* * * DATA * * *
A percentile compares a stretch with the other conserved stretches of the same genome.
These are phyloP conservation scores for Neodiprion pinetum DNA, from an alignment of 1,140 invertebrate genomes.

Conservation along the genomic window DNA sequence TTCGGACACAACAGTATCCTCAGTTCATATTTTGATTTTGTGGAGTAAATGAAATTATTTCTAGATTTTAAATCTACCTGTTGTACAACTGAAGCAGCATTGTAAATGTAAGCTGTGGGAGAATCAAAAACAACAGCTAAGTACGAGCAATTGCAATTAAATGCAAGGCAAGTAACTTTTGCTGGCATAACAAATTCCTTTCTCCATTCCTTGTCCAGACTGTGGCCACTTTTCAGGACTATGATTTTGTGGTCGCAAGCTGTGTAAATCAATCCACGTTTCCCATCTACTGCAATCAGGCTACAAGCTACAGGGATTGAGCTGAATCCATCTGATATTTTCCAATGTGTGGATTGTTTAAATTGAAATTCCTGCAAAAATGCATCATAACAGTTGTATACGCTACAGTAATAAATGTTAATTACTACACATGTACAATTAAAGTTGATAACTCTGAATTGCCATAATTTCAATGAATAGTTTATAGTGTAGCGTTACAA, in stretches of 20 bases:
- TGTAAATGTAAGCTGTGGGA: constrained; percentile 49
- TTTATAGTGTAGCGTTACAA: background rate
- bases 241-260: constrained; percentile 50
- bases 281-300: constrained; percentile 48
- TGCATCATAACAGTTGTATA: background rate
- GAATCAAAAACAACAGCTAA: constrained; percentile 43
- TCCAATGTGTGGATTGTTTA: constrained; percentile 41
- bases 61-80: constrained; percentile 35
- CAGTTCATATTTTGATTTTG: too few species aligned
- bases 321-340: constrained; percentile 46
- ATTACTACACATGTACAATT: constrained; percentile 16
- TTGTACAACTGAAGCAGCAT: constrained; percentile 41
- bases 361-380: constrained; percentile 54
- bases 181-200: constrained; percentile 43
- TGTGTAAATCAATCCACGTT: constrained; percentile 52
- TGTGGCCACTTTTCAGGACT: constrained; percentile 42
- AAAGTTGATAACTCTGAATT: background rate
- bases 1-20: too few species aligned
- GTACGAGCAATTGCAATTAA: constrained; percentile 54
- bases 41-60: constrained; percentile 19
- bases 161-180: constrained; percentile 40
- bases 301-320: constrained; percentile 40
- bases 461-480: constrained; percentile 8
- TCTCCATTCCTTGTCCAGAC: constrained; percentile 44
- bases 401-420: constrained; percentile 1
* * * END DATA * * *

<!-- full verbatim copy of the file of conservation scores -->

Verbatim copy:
A percentile compares a stretch with the other conserved stretches of the same genome.
These are phyloP conservation scores for Neodiprion pinetum DNA, from an alignment of 1,140 invertebrate genomes.

Conservation along the genomic window DNA sequence TTCGGACACAACAGTATCCTCAGTTCATATTTTGATTTTGTGGAGTAAATGAAATTATTTCTAGATTTTAAATCTACCTGTTGTACAACTGAAGCAGCATTGTAAATGTAAGCTGTGGGAGAATCAAAAACAACAGCTAAGTACGAGCAATTGCAATTAAATGCAAGGCAAGTAACTTTTGCTGGCATAACAAATTCCTTTCTCCATTCCTTGTCCAGACTGTGGCCACTTTTCAGGACTATGATTTTGTGGTCGCAAGCTGTGTAAATCAATCCACGTTTCCCATCTACTGCAATCAGGCTACAAGCTACAGGGATTGAGCTGAATCCATCTGATATTTTCCAATGTGTGGATTGTTTAAATTGAAATTCCTGCAAAAATGCATCATAACAGTTGTATACGCTACAGTAATAAATGTTAATTACTACACATGTACAATTAAAGTTGATAACTCTGAATTGCCATAATTTCAATGAATAGTTTATAGTGTAGCGTTACAA, in stretches of 20 bases:
- TGTAAATGTAAGCTGTGGGA: constrained; percentile 49
- TTTATAGTGTAGCGTTACAA: background rate
- bases 241-260: constrained; percentile 50
- bases 281-300: constrained; percentile 48
- TGCATCATAACAGTTGTATA: background rate
- GAATCAAAAACAACAGCTAA: constrained; percentile 43
- TCCAATGTGTGGATTGTTTA: constrained; percentile 41
- bases 61-80: constrained; percentile 35
- CAGTTCATATTTTGATTTTG: too few species aligned
- bases 321-340: constrained; percentile 46
- ATTACTACACATGTACAATT: constrained; percentile 16
- TTGTACAACTGAAGCAGCAT: constrained; percentile 41
- bases 361-380: constrained; percentile 54
- bases 181-200: constrained; percentile 43
- TGTGTAAATCAATCCACGTT: constrained; percentile 52
- TGTGGCCACTTTTCAGGACT: constrained; percentile 42
- AAAGTTGATAACTCTGAATT: background rate
- bases 1-20: too few species aligned
- GTACGAGCAATTGCAATTAA: constrained; percentile 54
- bases 41-60: constrained; percentile 19
- bases 161-180: constrained; percentile 40
- bases 301-320: constrained; percentile 40
- bases 461-480: constrained; percentile 8
- TCTCCATTCCTTGTCCAGAC: constrained; percentile 44
- bases 401-420: constrained; percentile 1